By Thomas K. Pendergast
The cliff face along the coast near the City’s southwest corner, just west of the sewage treatment plant, is slowly crumbling into the ocean.
For more than a decade, multiple city and state agencies have been pondering what to do about the erosion stripping this stretch of coastline as the Pacific Ocean reshapes it; but now a solid plan is beginning to emerge.
The overall concept of the plan is loosely called “managed retreat” and it involves many things, including construction of a new walking trail along the cliff-top above the coastline, which is now being designed.
The project has been allocated $2 million for a multi-use trail following along approximately where the highway is now, and also a new parking lot where Skyline Boulevard currently meets the Great Highway.
It will be used by both pedestrians and cyclists, while also providing access to the shore.
The Ocean Beach Master Plan (OBMP) produced by the San Francisco Bay Area Planning and Urban Research Association (SPUR) outlines the managed retreat strategy to allow for pulling back from the present coastline, while still protecting important city infrastructure – specifically the wastewater pipes and associated infrastructure at the Oceanside Water Pollution Control Plant.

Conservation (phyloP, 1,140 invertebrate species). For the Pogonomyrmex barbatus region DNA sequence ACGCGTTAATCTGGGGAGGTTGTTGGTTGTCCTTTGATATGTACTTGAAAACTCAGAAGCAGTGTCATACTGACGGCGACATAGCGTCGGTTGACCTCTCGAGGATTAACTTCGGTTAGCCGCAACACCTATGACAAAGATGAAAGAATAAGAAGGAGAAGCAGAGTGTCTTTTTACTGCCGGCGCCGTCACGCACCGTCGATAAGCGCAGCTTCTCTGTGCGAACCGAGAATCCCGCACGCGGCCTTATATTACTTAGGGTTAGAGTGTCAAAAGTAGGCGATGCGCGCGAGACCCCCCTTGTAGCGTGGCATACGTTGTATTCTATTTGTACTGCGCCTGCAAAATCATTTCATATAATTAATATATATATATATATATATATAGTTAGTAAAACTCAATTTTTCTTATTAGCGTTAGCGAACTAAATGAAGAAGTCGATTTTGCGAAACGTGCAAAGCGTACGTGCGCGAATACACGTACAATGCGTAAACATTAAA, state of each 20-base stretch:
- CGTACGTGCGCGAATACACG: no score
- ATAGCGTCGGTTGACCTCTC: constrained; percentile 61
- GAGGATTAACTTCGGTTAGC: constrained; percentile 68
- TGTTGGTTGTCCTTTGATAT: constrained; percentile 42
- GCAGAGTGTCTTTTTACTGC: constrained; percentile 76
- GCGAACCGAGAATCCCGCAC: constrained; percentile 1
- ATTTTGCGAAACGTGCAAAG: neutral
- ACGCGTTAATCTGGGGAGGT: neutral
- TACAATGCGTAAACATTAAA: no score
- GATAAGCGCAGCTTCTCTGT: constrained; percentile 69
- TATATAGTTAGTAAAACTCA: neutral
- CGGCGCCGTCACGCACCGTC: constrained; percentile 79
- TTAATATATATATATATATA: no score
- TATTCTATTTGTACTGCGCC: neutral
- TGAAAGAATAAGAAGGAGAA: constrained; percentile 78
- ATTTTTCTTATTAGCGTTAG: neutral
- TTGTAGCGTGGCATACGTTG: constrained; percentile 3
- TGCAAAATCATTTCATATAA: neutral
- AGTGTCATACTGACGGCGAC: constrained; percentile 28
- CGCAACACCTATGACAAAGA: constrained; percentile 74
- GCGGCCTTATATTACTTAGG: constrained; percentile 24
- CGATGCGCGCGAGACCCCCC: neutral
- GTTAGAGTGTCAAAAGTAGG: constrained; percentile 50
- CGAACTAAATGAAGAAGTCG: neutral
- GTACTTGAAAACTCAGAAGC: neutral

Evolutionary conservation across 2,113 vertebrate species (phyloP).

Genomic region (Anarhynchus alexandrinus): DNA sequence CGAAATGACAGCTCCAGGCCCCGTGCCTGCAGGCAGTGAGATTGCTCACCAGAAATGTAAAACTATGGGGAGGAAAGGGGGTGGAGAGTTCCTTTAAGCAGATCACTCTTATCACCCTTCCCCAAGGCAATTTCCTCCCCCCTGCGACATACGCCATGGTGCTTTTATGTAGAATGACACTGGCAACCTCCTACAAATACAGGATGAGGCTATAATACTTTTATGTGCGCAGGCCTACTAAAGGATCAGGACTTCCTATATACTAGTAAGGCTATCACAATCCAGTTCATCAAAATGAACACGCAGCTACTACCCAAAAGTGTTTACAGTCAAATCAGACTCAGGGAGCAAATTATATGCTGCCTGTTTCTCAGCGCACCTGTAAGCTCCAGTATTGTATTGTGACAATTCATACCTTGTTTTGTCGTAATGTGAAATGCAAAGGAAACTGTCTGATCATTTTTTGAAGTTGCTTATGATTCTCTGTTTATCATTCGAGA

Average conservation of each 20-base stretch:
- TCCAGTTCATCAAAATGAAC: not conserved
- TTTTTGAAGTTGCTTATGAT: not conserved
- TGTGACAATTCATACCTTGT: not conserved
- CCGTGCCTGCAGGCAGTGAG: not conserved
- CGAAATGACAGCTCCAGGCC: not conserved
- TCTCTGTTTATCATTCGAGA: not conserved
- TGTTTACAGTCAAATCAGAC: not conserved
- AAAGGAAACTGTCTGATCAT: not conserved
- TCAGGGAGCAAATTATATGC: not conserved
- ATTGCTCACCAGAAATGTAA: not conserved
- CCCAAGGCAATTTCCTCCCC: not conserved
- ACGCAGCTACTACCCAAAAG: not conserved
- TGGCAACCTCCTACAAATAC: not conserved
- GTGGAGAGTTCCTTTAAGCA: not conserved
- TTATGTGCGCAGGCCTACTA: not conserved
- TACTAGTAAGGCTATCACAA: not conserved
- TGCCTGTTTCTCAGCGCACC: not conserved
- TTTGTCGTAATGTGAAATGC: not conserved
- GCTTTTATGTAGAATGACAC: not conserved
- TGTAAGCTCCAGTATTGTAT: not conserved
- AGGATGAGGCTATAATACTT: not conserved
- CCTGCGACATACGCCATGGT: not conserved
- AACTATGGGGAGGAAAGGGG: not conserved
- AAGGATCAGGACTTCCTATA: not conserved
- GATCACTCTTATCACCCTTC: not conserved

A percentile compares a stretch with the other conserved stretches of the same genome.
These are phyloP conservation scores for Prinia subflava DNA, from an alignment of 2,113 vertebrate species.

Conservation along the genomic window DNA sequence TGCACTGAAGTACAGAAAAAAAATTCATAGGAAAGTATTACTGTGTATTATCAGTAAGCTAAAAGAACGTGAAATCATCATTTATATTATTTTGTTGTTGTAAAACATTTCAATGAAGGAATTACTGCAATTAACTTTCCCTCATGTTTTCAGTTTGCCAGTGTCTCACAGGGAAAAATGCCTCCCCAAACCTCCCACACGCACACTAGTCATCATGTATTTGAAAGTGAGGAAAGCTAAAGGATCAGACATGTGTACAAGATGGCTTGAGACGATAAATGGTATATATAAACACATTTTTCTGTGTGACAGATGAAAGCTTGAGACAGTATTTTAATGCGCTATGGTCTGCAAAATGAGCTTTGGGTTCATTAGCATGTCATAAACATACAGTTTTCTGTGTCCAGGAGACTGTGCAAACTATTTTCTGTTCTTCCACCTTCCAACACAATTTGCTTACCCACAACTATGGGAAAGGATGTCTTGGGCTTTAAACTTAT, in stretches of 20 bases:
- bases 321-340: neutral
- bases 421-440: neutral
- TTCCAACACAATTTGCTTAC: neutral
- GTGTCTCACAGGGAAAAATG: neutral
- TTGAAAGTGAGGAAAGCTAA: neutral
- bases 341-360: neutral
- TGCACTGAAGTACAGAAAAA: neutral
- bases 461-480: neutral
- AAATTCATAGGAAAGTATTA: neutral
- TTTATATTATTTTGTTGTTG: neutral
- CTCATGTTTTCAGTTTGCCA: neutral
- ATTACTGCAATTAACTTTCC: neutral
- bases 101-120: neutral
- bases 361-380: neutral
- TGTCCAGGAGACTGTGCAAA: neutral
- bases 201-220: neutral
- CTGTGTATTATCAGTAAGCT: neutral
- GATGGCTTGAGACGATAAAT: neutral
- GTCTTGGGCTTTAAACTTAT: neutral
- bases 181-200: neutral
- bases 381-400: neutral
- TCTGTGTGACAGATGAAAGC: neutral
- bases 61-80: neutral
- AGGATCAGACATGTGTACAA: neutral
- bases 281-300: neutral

This strategy includes four important parts: a buried seawall to protect the Lake Merced Tunnel; creation of a multi-use trail and parking lot; elimination of Great Highway between Sloat and Skyline boulevards and diverting traffic around that area via the intersection of Skyline and Sloat boulevards; and replacing the restrooms at Sloat and the Great Highway with a new restroom building and a small plaza area.
Anna Roche is a project manager with the San Francisco Public Utilities Commission (SFPUC) which is responsible for the sewage plant and the tunnel.
“The Ocean Beach Master Plan was the underlying document that was developed for this work and it had multiple objectives that we were trying to address,” Roche said. “One is to protect critical wastewater infrastructure. That is what the low-profile wall will be doing. We also are addressing climate change and sea-level-rise-induced erosion. In order to have that element addressed in the project, we need some additional land mass to work within and that’s why we’re implementing what we’re calling ‘managed retreat.’”
Roche described managed retreat as a technique that is used to give the ocean additional space to accommodate sea level rise.
“So that’s why we’re removing the Great Highway in between Sloat and Skyline and opening that area up,” she said.
While some have argued that a seawall above the sand (like the O’Shaughnessy Seawall that runs along Ocean Beach to the north) might save the Great Highway, Roche said the complexity of dealing with such a big problem requires the involvement of so many state and local authorities.